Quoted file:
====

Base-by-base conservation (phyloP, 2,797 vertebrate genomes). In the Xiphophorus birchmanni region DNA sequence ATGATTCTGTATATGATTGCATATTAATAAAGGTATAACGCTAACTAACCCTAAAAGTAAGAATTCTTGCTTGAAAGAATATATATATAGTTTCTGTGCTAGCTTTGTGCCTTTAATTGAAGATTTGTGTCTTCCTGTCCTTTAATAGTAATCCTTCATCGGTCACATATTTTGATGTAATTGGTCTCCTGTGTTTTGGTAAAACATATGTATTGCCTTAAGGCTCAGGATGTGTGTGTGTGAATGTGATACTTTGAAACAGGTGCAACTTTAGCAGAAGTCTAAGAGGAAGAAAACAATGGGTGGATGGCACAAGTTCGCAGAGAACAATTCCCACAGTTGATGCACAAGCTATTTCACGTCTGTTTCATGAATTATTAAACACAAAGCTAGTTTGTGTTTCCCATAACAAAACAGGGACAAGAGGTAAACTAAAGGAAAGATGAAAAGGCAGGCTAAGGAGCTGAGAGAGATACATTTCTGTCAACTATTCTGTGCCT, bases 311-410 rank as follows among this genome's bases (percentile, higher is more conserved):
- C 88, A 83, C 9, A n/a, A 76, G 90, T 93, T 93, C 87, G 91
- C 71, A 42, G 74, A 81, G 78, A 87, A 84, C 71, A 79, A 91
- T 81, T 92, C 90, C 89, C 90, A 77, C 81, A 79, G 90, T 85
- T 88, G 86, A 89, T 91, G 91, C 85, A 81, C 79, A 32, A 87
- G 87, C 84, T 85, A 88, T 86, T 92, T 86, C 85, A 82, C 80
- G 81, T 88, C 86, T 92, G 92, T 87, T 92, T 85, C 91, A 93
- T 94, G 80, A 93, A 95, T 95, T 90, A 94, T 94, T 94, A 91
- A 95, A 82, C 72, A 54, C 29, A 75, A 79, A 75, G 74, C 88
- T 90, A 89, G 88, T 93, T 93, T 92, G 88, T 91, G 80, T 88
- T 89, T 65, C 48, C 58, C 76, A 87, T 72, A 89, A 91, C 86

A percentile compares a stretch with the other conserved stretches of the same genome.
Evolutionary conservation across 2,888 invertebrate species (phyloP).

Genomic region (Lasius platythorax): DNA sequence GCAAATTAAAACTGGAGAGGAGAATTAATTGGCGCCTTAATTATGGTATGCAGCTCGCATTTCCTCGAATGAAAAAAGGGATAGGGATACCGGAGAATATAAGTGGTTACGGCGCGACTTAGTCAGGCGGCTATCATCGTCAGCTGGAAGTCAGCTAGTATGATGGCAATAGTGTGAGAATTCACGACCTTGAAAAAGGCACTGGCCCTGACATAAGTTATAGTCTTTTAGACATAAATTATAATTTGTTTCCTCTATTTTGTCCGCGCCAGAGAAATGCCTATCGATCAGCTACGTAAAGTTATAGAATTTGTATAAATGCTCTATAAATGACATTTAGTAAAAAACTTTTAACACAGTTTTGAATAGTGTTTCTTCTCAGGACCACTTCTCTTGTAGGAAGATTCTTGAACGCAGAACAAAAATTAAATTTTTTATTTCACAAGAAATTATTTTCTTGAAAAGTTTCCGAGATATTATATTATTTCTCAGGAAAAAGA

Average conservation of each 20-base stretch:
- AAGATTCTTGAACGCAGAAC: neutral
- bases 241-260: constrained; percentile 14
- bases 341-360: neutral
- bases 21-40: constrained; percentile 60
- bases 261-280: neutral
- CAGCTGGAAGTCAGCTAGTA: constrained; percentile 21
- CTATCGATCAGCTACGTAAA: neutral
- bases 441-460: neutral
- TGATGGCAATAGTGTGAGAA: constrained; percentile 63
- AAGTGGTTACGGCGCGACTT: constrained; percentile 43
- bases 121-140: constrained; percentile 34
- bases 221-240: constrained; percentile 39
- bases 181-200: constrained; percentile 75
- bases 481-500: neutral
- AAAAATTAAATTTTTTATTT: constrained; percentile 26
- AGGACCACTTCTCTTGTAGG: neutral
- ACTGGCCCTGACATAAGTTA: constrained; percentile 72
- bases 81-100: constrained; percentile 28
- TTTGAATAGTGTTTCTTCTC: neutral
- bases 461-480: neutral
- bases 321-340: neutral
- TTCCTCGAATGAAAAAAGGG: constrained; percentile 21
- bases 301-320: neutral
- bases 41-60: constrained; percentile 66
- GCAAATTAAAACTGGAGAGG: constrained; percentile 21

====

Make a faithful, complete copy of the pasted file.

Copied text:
Base-by-base conservation (phyloP, 2,797 vertebrate genomes). In the Xiphophorus birchmanni region DNA sequence ATGATTCTGTATATGATTGCATATTAATAAAGGTATAACGCTAACTAACCCTAAAAGTAAGAATTCTTGCTTGAAAGAATATATATATAGTTTCTGTGCTAGCTTTGTGCCTTTAATTGAAGATTTGTGTCTTCCTGTCCTTTAATAGTAATCCTTCATCGGTCACATATTTTGATGTAATTGGTCTCCTGTGTTTTGGTAAAACATATGTATTGCCTTAAGGCTCAGGATGTGTGTGTGTGAATGTGATACTTTGAAACAGGTGCAACTTTAGCAGAAGTCTAAGAGGAAGAAAACAATGGGTGGATGGCACAAGTTCGCAGAGAACAATTCCCACAGTTGATGCACAAGCTATTTCACGTCTGTTTCATGAATTATTAAACACAAAGCTAGTTTGTGTTTCCCATAACAAAACAGGGACAAGAGGTAAACTAAAGGAAAGATGAAAAGGCAGGCTAAGGAGCTGAGAGAGATACATTTCTGTCAACTATTCTGTGCCT, bases 311-410 rank as follows among this genome's bases (percentile, higher is more conserved):
- C 88, A 83, C 9, A n/a, A 76, G 90, T 93, T 93, C 87, G 91
- C 71, A 42, G 74, A 81, G 78, A 87, A 84, C 71, A 79, A 91
- T 81, T 92, C 90, C 89, C 90, A 77, C 81, A 79, G 90, T 85
- T 88, G 86, A 89, T 91, G 91, C 85, A 81, C 79, A 32, A 87
- G 87, C 84, T 85, A 88, T 86, T 92, T 86, C 85, A 82, C 80
- G 81, T 88, C 86, T 92, G 92, T 87, T 92, T 85, C 91, A 93
- T 94, G 80, A 93, A 95, T 95, T 90, A 94, T 94, T 94, A 91
- A 95, A 82, C 72, A 54, C 29, A 75, A 79, A 75, G 74, C 88
- T 90, A 89, G 88, T 93, T 93, T 92, G 88, T 91, G 80, T 88
- T 89, T 65, C 48, C 58, C 76, A 87, T 72, A 89, A 91, C 86

A percentile compares a stretch with the other conserved stretches of the same genome.
Evolutionary conservation across 2,888 invertebrate species (phyloP).

Genomic region (Lasius platythorax): DNA sequence GCAAATTAAAACTGGAGAGGAGAATTAATTGGCGCCTTAATTATGGTATGCAGCTCGCATTTCCTCGAATGAAAAAAGGGATAGGGATACCGGAGAATATAAGTGGTTACGGCGCGACTTAGTCAGGCGGCTATCATCGTCAGCTGGAAGTCAGCTAGTATGATGGCAATAGTGTGAGAATTCACGACCTTGAAAAAGGCACTGGCCCTGACATAAGTTATAGTCTTTTAGACATAAATTATAATTTGTTTCCTCTATTTTGTCCGCGCCAGAGAAATGCCTATCGATCAGCTACGTAAAGTTATAGAATTTGTATAAATGCTCTATAAATGACATTTAGTAAAAAACTTTTAACACAGTTTTGAATAGTGTTTCTTCTCAGGACCACTTCTCTTGTAGGAAGATTCTTGAACGCAGAACAAAAATTAAATTTTTTATTTCACAAGAAATTATTTTCTTGAAAAGTTTCCGAGATATTATATTATTTCTCAGGAAAAAGA

Average conservation of each 20-base stretch:
- AAGATTCTTGAACGCAGAAC: neutral
- bases 241-260: constrained; percentile 14
- bases 341-360: neutral
- bases 21-40: constrained; percentile 60
- bases 261-280: neutral
- CAGCTGGAAGTCAGCTAGTA: constrained; percentile 21
- CTATCGATCAGCTACGTAAA: neutral
- bases 441-460: neutral
- TGATGGCAATAGTGTGAGAA: constrained; percentile 63
- AAGTGGTTACGGCGCGACTT: constrained; percentile 43
- bases 121-140: constrained; percentile 34
- bases 221-240: constrained; percentile 39
- bases 181-200: constrained; percentile 75
- bases 481-500: neutral
- AAAAATTAAATTTTTTATTT: constrained; percentile 26
- AGGACCACTTCTCTTGTAGG: neutral
- ACTGGCCCTGACATAAGTTA: constrained; percentile 72
- bases 81-100: constrained; percentile 28
- TTTGAATAGTGTTTCTTCTC: neutral
- bases 461-480: neutral
- bases 321-340: neutral
- TTCCTCGAATGAAAAAAGGG: constrained; percentile 21
- bases 301-320: neutral
- bases 41-60: constrained; percentile 66
- GCAAATTAAAACTGGAGAGG: constrained; percentile 21